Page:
I’ve been hearing the expression, “It is what it is” a lot lately. The expression is not part of my vocabulary, but I’ve decided to start using it.
The expression seems to be a popular cliché or euphemism that is used to restate the obvious and express acceptance of (or resignation to) a condition that seemingly can’t be changed. I suppose the expression is a by-product of our post-modern culture.
But, it is an effective response to just about any observation a person makes and a useful explanation for just about any situation or behavior that can occur. Here’s some examples:
Compact Car Owner: “I can’t believe the price of gas.”
SUV Owner: “It is what it is!”
Sports Announcer: “Do you think that missed call by the officials in the last few seconds of the game contributed to your one-point win?
Basketball Coach: “Our team showed up for the game and gave 100%, and so it is what it is.”
PNA Blog Reader: “I don’t know why anyone reads this blog. It’s a total waste of time.”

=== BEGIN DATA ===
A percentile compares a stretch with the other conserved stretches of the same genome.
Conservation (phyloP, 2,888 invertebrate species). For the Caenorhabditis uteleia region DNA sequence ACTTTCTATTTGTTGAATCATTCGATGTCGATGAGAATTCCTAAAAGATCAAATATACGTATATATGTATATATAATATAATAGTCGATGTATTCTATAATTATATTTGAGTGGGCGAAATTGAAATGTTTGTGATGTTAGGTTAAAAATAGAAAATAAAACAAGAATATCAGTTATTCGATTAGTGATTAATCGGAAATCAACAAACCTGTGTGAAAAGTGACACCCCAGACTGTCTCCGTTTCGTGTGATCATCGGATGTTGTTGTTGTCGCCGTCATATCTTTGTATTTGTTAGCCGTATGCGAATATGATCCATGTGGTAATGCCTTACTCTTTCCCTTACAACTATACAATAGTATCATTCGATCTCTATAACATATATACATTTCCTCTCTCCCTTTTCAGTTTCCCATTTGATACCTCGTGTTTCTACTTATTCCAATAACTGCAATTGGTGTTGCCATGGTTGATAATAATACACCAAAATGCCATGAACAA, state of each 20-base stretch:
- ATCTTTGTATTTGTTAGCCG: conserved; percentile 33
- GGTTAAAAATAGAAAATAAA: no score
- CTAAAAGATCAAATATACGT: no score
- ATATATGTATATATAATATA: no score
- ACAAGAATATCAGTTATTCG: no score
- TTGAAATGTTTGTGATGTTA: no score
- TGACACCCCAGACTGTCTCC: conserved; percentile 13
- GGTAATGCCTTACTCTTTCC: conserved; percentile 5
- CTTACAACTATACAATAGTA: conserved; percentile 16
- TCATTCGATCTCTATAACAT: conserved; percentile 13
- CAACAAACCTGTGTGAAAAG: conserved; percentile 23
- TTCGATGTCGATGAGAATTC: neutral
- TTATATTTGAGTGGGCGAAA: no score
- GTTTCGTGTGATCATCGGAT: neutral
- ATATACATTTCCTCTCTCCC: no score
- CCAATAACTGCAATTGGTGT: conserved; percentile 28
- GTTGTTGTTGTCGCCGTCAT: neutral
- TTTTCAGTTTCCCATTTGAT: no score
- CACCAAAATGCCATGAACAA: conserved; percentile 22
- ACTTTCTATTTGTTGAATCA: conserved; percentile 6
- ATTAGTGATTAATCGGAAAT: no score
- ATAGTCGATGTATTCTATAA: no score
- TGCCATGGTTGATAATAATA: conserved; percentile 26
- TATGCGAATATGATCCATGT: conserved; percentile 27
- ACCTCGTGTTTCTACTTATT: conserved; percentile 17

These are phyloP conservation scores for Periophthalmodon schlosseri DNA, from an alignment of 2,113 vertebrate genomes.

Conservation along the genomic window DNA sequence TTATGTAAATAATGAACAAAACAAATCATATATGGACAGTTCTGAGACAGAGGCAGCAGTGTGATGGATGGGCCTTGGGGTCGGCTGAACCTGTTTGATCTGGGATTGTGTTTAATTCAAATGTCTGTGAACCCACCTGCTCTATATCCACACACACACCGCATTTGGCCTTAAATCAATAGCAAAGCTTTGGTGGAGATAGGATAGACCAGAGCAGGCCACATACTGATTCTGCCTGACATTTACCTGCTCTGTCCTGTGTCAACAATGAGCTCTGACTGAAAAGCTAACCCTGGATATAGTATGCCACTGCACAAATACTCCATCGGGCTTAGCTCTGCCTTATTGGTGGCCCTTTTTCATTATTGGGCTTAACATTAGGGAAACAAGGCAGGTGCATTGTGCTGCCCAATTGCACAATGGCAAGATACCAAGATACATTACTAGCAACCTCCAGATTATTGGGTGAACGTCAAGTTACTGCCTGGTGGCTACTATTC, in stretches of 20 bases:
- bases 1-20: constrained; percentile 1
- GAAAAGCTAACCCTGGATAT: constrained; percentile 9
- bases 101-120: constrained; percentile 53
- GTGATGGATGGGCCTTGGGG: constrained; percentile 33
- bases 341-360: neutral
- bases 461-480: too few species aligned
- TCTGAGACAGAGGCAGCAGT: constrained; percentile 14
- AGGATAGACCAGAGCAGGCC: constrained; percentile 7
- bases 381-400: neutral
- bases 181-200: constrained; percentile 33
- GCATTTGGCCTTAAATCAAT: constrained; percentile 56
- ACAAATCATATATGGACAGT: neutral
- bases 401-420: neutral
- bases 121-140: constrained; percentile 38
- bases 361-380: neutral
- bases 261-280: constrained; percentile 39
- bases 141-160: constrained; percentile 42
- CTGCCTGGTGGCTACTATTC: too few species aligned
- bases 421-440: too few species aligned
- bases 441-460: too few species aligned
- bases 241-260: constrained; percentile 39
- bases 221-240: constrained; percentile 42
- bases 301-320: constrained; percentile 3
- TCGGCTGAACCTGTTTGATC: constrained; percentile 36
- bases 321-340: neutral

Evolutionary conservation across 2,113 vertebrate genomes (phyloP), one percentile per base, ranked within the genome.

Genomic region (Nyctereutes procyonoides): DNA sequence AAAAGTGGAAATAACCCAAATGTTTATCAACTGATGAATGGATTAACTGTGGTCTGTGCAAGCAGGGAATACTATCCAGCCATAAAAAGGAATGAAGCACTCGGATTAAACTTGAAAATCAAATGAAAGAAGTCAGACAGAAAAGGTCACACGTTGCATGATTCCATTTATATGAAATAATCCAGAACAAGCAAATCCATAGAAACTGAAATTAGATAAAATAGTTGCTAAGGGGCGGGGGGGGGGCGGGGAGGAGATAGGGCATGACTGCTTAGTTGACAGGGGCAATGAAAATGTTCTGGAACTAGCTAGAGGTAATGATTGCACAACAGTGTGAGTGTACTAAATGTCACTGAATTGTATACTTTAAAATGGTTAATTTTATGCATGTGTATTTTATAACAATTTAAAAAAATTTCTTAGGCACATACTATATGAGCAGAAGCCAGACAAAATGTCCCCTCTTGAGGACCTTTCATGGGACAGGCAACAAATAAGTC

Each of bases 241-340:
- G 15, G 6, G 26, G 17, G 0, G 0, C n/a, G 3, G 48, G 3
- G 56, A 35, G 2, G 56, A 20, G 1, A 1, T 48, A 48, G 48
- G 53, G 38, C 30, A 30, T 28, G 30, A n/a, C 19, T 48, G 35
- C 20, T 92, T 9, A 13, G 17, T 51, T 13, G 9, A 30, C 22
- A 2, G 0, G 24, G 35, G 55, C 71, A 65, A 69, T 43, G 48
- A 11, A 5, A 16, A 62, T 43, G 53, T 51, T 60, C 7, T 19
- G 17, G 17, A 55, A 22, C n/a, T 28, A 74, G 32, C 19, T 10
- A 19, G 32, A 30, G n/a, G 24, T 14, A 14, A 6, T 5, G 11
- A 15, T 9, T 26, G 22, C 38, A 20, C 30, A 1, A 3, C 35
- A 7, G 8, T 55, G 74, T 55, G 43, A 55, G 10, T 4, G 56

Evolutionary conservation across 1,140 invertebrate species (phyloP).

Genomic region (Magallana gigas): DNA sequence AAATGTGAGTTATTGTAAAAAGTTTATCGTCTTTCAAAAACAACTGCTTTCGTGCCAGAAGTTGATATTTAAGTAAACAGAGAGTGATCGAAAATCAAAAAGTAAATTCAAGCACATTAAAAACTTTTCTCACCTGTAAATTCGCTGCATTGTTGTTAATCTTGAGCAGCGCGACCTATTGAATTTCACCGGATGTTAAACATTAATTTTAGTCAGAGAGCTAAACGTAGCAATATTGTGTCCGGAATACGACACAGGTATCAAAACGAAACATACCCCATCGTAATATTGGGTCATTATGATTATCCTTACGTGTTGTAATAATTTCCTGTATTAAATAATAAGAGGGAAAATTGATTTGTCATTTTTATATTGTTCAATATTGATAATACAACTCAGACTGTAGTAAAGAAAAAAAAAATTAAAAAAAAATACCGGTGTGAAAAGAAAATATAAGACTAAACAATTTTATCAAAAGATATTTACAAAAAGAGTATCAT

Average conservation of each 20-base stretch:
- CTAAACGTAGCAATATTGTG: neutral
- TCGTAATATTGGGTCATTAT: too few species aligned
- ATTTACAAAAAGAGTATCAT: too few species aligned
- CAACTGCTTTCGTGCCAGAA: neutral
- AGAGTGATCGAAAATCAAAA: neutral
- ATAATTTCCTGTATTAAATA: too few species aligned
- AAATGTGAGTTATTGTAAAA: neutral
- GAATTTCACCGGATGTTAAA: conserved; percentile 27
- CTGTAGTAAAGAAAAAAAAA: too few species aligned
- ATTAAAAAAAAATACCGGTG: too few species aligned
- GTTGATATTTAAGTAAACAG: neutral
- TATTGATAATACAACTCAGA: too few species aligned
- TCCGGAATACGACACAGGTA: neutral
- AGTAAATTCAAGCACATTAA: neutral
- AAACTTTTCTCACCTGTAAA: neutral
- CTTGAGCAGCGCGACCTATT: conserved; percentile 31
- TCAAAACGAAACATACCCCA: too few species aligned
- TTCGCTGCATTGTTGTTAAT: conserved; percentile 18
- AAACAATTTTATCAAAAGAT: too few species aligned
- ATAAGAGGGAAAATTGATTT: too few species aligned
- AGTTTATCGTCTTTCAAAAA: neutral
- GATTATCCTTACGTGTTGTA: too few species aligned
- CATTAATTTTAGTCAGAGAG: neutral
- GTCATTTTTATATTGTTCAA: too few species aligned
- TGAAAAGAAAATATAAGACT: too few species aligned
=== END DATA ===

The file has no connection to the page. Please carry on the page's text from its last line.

PNA Blog Writer: “Hey, it is what it is!”
But, what’s useful to me about this expression is when a teacher, principal, concerned parent, or other anxious grown-up observes my kids’ naughty behavior, I can give the same explanation (or excuse) no matter what they’ve done! All I have to do is utter the phrase, “It is what it is!” and change my facial expression.
(And, for all you grandparents, it’s the perfect explanation for the not-so-cute behavior of your so-cute grandchildren!)
Here’s what I mean…
Them: “Your children don’t mind very well, do they?”
Me: (rolling eyes downward) “Well they didn’t get a nap today. It is what it is!”
Them: “Do your children have ADHD? They seem so hyper.”
Me: (shrugging shoulders) “They’re young and energetic. So, it is what it is!”
Them: “Your children sure talk a lot and ask silly questions.”
Me: (glaring) “They are clever aren’t they. It must be genetic. It is what it is!”
Them: “Your children aren’t very well-behaved. Don’t you ever spank them?”
Me: (sighing) “I’m a grandparent. They’re cute. So, it is what it is!”
Them: “Your children don’t share or play nicely with the other children.”
Me: (rolling eyes upward) “They learned it by fighting with each other all the time at home. So, it is what it is!”
Them: “They sure keep you hopping trying to keep up with them, don’t they?”
Me: (grabbing at little arms) “Since there’s two of them and one of me, it is what it is!”
Them: “You mean you’re a grandparent raising two preschoolers by yourself?”
Me: (smiling) “Hard to believe, isn’t it? But, it is what it is!”